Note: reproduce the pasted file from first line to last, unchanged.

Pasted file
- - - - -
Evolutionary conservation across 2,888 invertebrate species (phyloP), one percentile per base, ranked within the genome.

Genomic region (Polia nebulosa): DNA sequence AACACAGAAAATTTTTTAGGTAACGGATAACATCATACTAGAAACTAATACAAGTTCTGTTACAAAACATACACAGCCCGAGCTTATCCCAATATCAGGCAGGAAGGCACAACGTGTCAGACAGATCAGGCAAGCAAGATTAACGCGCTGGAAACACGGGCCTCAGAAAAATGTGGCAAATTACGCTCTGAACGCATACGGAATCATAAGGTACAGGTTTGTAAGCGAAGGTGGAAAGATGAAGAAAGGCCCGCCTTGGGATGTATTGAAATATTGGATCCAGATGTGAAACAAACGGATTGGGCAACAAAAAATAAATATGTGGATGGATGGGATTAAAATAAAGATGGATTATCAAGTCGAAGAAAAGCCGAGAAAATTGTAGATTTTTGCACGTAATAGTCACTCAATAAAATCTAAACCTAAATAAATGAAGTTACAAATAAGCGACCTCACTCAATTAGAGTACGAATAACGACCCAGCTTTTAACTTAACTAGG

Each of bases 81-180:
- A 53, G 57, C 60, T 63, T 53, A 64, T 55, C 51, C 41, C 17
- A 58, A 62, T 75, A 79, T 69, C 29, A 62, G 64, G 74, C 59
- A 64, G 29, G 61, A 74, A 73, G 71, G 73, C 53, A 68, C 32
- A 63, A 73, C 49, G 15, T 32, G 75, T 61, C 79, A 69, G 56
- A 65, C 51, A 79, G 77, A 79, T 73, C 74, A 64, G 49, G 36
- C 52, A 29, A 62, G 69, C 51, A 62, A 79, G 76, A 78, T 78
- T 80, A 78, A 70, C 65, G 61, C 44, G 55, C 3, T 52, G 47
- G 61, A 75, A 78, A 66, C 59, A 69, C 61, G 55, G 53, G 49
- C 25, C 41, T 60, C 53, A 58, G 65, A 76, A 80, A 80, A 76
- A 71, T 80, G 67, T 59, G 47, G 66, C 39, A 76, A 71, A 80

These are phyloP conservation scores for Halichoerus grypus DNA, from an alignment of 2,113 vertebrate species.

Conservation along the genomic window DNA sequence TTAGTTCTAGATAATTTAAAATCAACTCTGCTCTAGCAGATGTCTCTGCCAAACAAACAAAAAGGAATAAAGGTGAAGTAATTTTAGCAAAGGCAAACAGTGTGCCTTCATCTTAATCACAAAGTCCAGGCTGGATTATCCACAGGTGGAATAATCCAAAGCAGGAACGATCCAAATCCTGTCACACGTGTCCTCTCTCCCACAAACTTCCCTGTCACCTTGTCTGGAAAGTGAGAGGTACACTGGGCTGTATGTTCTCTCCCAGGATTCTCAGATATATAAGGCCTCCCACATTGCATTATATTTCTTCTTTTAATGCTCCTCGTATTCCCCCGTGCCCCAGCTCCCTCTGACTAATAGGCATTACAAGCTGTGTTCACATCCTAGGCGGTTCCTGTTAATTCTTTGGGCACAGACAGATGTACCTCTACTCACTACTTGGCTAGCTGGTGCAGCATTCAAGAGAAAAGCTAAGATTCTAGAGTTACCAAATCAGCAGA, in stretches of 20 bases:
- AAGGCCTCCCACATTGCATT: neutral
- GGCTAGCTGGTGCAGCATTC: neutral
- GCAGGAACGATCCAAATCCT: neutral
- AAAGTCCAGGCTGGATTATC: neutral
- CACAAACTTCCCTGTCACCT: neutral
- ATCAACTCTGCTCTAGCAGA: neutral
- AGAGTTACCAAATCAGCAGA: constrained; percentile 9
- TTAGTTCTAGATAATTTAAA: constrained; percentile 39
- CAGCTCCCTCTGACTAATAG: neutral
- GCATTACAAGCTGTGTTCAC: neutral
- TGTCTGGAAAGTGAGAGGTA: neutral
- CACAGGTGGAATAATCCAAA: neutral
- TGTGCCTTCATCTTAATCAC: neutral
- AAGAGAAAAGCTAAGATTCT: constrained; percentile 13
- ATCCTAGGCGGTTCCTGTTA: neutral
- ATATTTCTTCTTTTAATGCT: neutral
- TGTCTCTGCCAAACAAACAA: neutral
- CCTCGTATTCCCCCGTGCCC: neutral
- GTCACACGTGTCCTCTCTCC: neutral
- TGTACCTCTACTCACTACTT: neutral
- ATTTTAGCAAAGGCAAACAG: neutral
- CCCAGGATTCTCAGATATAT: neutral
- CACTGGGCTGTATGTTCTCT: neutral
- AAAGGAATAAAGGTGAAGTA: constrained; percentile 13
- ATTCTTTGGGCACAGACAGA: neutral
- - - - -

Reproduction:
Evolutionary conservation across 2,888 invertebrate species (phyloP), one percentile per base, ranked within the genome.

Genomic region (Polia nebulosa): DNA sequence AACACAGAAAATTTTTTAGGTAACGGATAACATCATACTAGAAACTAATACAAGTTCTGTTACAAAACATACACAGCCCGAGCTTATCCCAATATCAGGCAGGAAGGCACAACGTGTCAGACAGATCAGGCAAGCAAGATTAACGCGCTGGAAACACGGGCCTCAGAAAAATGTGGCAAATTACGCTCTGAACGCATACGGAATCATAAGGTACAGGTTTGTAAGCGAAGGTGGAAAGATGAAGAAAGGCCCGCCTTGGGATGTATTGAAATATTGGATCCAGATGTGAAACAAACGGATTGGGCAACAAAAAATAAATATGTGGATGGATGGGATTAAAATAAAGATGGATTATCAAGTCGAAGAAAAGCCGAGAAAATTGTAGATTTTTGCACGTAATAGTCACTCAATAAAATCTAAACCTAAATAAATGAAGTTACAAATAAGCGACCTCACTCAATTAGAGTACGAATAACGACCCAGCTTTTAACTTAACTAGG

Each of bases 81-180:
- A 53, G 57, C 60, T 63, T 53, A 64, T 55, C 51, C 41, C 17
- A 58, A 62, T 75, A 79, T 69, C 29, A 62, G 64, G 74, C 59
- A 64, G 29, G 61, A 74, A 73, G 71, G 73, C 53, A 68, C 32
- A 63, A 73, C 49, G 15, T 32, G 75, T 61, C 79, A 69, G 56
- A 65, C 51, A 79, G 77, A 79, T 73, C 74, A 64, G 49, G 36
- C 52, A 29, A 62, G 69, C 51, A 62, A 79, G 76, A 78, T 78
- T 80, A 78, A 70, C 65, G 61, C 44, G 55, C 3, T 52, G 47
- G 61, A 75, A 78, A 66, C 59, A 69, C 61, G 55, G 53, G 49
- C 25, C 41, T 60, C 53, A 58, G 65, A 76, A 80, A 80, A 76
- A 71, T 80, G 67, T 59, G 47, G 66, C 39, A 76, A 71, A 80

These are phyloP conservation scores for Halichoerus grypus DNA, from an alignment of 2,113 vertebrate species.

Conservation along the genomic window DNA sequence TTAGTTCTAGATAATTTAAAATCAACTCTGCTCTAGCAGATGTCTCTGCCAAACAAACAAAAAGGAATAAAGGTGAAGTAATTTTAGCAAAGGCAAACAGTGTGCCTTCATCTTAATCACAAAGTCCAGGCTGGATTATCCACAGGTGGAATAATCCAAAGCAGGAACGATCCAAATCCTGTCACACGTGTCCTCTCTCCCACAAACTTCCCTGTCACCTTGTCTGGAAAGTGAGAGGTACACTGGGCTGTATGTTCTCTCCCAGGATTCTCAGATATATAAGGCCTCCCACATTGCATTATATTTCTTCTTTTAATGCTCCTCGTATTCCCCCGTGCCCCAGCTCCCTCTGACTAATAGGCATTACAAGCTGTGTTCACATCCTAGGCGGTTCCTGTTAATTCTTTGGGCACAGACAGATGTACCTCTACTCACTACTTGGCTAGCTGGTGCAGCATTCAAGAGAAAAGCTAAGATTCTAGAGTTACCAAATCAGCAGA, in stretches of 20 bases:
- AAGGCCTCCCACATTGCATT: neutral
- GGCTAGCTGGTGCAGCATTC: neutral
- GCAGGAACGATCCAAATCCT: neutral
- AAAGTCCAGGCTGGATTATC: neutral
- CACAAACTTCCCTGTCACCT: neutral
- ATCAACTCTGCTCTAGCAGA: neutral
- AGAGTTACCAAATCAGCAGA: constrained; percentile 9
- TTAGTTCTAGATAATTTAAA: constrained; percentile 39
- CAGCTCCCTCTGACTAATAG: neutral
- GCATTACAAGCTGTGTTCAC: neutral
- TGTCTGGAAAGTGAGAGGTA: neutral
- CACAGGTGGAATAATCCAAA: neutral
- TGTGCCTTCATCTTAATCAC: neutral
- AAGAGAAAAGCTAAGATTCT: constrained; percentile 13
- ATCCTAGGCGGTTCCTGTTA: neutral
- ATATTTCTTCTTTTAATGCT: neutral
- TGTCTCTGCCAAACAAACAA: neutral
- CCTCGTATTCCCCCGTGCCC: neutral
- GTCACACGTGTCCTCTCTCC: neutral
- TGTACCTCTACTCACTACTT: neutral
- ATTTTAGCAAAGGCAAACAG: neutral
- CCCAGGATTCTCAGATATAT: neutral
- CACTGGGCTGTATGTTCTCT: neutral
- AAAGGAATAAAGGTGAAGTA: constrained; percentile 13
- ATTCTTTGGGCACAGACAGA: neutral